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Question about suitability for vegetable marketing

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This question might apply more to permaculture in general. Assuming that interplanting is the optimal way to use hugelkultur, how practical is it if you want to sell your extra produce? The successful small-scale market gardeners that I am familiar with (e.g., J. Fortier who wrote the most recent popular book on it) have a highly regimented growing system that uses consistent soil mixes, cultivated beds, and mostly mono-cropping. Their justification is the need for efficiency and consistent, predictable quality. I have not been able to find much info on how practical hugelkultur is when it comes to harvesting and marketing a consistently good crop of particular vegetables. Even if you planted only one crop on a given mound, for example, the plants might grow differently depending on whether they are down low or on top of the mound. Plus, no two mounds are exactly alike unless you use the exact same design and biomass inputs. I can see how this is most important in a CSA arrangement as opposed to just showing up at the farmer's market with whatever you have that day. How well is hugelkultur working out for those of you who sell your produce? Is the low cost of production compelling?

My situation: about an acre and a half of cleared, gently sloping land and 16 acres of forest (lotsa wood to be cleared).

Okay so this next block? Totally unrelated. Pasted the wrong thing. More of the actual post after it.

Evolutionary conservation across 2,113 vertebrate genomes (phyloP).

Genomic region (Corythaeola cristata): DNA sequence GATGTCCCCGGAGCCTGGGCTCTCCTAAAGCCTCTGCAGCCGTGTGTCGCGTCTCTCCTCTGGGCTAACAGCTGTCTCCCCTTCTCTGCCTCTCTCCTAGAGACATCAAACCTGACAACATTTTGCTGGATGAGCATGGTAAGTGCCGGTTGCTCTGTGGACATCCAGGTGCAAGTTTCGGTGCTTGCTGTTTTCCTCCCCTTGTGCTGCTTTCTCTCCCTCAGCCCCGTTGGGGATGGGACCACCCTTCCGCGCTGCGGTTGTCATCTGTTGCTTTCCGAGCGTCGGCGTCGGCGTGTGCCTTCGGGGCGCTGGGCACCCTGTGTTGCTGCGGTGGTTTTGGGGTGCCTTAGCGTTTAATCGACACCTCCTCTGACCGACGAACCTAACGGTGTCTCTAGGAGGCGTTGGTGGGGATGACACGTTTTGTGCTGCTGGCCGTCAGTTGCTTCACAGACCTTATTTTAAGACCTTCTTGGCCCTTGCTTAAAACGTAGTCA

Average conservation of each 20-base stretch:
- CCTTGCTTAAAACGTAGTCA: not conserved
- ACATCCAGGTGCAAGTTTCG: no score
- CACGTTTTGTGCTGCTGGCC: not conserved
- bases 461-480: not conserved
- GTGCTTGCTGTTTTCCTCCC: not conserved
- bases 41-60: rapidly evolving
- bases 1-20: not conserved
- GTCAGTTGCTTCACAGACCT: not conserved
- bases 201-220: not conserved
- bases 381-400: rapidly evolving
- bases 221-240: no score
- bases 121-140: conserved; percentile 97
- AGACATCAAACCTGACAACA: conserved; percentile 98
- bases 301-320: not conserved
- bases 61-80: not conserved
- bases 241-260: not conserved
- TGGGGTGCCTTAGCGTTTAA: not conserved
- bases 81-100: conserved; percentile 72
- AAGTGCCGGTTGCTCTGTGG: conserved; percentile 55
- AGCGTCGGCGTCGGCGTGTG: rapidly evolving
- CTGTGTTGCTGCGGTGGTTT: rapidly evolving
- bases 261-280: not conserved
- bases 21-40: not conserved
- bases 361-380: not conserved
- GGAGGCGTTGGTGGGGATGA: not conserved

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Location: union Maine
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I'm interested in this too.... Which is why I planted a small, test hugel bed this year.... I've put a mix of kales, squashes, tomatoes, lettuces, strawberries, sunflowers, calendula, nasturtiums, cilantro and other herbs on it. Some of the things took right off and I have been harvesting regularly. Other things are just now coming in behind the same varieties in other spots in the garden. The sunflowers are much bigger then others around, but they were also planted weeks earlier--the hugel mound was the first thing built this spring. And now that some stuff is gaining some height I have gone back and sown some lettuces and other greens to take advantage of the shade....

I think it has great potential for a market garden situation. All the plants look much better than similar ones in other places, and that could be a function of just having a head start, or the added moisture retention. I think it's going to be a case of observe, observe, observe....
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